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Sa Collective Agreement

Section 23(1)(d) is one of many sections of the LRA that contain the legislative policy choice of the majority. This choice is based on the legislator`s assumption that it would best serve the LRA`s main objectives of peace and orderly collective bargaining (Aunde South Africa (Pty) Ltd v NUMSA [2011] 10 BLLR 945 (LAC) Par 32; See Cohen “Limiting organizational rights of minority unions: POPCRU v Ledwaba 2013 11 BLLR 1137 (LC)” (2014) 17.5 PER 2211. See also Du toit (ed) et al Labour Relations Law (6th ed) (LexisNexis 2015) 283-284). Of the 27 Member States of the European Union (EU), 21 have legal provisions to extend collective agreements to non-contracting parties (“Extension of collective agreements in the EU: background document” by Kerckhof 2011 Eurofound 1 available under www.bollettinoadapt.it/old/files/document/15105EF_collectivebar.pdf (called 06.06.2018). Collective agreements are an effective instrument for regulating conditions of service and other matters of mutual interest (Du Toit (ed) et al Labour Relations Act (6). 1)) (LexisNexis 2015) 309). These collective agreements may be extended to other parties who have not signed them. Two possibilities for extension are provided for in Article 23(1)(d) and Article 32 of the LRA. Section 23(1)(d) provides that a collective agreement is binding on workers who are not members of the trade union or trade union which is a party to the agreement, provided that three conditions are met, namely that the workers are indicated in the agreement; the agreement expressly binds the staff; and the union or trade unions concluding the agreement are predominantly employed in that workplace (cf. Fakude, inter alia, against Kwikot (Pty) Ltd [2012] ZALCJHB 169, at para. 34). The extension provided for in section 32 concerns collective agreements concluded within a council of collective agreements, which require the agreement of the Minister in order for them to be extended to an entire sector.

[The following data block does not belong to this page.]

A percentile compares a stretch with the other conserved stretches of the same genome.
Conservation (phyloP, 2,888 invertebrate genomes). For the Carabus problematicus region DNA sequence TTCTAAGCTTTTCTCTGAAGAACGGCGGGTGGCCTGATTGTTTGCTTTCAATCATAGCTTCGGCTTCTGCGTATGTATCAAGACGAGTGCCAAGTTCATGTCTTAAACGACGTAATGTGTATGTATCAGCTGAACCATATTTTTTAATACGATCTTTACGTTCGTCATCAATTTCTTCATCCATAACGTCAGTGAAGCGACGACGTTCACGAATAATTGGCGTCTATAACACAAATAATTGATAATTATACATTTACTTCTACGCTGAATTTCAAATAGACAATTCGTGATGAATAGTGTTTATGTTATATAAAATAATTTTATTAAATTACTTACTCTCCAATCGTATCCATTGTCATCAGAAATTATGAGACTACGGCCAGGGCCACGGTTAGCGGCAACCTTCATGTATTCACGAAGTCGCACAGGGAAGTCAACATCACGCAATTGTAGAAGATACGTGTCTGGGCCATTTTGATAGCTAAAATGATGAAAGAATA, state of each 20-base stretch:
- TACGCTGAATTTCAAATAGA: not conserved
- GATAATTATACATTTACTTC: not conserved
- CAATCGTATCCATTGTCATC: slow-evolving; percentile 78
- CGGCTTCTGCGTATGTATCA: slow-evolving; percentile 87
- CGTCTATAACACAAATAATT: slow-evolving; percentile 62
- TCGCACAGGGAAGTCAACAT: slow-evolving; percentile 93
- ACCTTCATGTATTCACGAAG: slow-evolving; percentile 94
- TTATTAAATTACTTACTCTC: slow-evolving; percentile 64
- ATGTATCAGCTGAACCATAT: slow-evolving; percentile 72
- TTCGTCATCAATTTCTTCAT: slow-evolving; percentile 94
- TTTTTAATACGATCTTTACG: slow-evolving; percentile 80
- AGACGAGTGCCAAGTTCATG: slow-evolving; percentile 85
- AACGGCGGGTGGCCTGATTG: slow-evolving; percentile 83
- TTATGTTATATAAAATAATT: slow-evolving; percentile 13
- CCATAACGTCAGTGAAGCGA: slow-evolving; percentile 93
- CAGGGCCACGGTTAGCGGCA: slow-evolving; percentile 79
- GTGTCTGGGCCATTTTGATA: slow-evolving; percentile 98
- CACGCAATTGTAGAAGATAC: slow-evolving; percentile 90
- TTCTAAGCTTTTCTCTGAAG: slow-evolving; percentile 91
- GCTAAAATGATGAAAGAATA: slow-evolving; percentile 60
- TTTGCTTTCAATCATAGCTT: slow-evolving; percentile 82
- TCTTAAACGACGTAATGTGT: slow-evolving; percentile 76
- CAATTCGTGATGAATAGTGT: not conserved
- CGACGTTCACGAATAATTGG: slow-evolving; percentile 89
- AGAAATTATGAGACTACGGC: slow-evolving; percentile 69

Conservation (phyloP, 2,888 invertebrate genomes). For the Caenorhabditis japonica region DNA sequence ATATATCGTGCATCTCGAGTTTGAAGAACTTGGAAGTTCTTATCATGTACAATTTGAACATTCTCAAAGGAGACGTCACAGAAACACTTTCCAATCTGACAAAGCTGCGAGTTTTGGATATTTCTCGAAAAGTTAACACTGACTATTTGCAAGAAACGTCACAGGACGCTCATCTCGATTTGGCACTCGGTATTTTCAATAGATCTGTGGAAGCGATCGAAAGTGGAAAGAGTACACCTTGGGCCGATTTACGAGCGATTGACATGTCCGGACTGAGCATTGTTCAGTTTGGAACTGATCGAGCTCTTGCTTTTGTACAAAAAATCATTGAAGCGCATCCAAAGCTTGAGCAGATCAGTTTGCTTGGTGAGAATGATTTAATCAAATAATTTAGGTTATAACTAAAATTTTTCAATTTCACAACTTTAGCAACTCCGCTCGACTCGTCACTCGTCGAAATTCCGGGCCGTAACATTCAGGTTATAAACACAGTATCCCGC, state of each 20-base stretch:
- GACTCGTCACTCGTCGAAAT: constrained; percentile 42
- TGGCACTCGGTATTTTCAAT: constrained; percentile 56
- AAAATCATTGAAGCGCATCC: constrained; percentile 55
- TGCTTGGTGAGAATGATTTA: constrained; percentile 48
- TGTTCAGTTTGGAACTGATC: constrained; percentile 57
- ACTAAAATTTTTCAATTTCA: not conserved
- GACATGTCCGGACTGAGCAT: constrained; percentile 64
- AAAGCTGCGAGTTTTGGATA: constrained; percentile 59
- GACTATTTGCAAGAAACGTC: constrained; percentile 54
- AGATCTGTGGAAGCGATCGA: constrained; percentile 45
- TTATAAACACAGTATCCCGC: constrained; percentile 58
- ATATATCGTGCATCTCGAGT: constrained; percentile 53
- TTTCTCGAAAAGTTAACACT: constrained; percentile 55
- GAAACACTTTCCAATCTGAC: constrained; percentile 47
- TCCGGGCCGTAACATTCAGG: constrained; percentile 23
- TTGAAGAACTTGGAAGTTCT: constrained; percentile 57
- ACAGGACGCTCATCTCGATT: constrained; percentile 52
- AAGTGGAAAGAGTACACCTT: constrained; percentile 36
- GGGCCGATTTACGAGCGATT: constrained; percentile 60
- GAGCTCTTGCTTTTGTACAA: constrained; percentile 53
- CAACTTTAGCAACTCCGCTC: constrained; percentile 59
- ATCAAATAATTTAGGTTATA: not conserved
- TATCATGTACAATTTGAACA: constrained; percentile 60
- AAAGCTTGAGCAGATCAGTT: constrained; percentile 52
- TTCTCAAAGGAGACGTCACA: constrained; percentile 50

In AMCU v Chamber of Mines of South Africa CCT87/16 [2017], the Constitutional Court was faced with a controversial extension of section 23(1)(d), applicable at the employment level. On 21 January 2016, a collective agreement was signed with the Icelandic Employers` Association (SA). The agreement was adopted by 91.28% of the vote cast in the vote that ended on 24th February 2016. The agreement is based on the purchasing power of wages that increase over their duration; whereas interest rates fall significantly and remain low; and that the government keep its promises. These conditions will be assessed in September 2020 and September 2021. The evaluation committee will be composed of 3 representatives of the trade unions and 3 representatives of the employers. The contract may be cancelled in the absence of conditions.1 The following agreements are available in PDF format. You can click the table of contents to skip to certain sections or to perform basic word searches to find information. The vast majority of PRC members work in accordance with the VR and SA agreements.

The AMCU argued that each mine and each operation is a separate `workplace` within the meaning of Article 23(1)(d) and that the collective agreement does not extend to establishments where it has a majority and is therefore entitled to strike in those mines or operations. . . .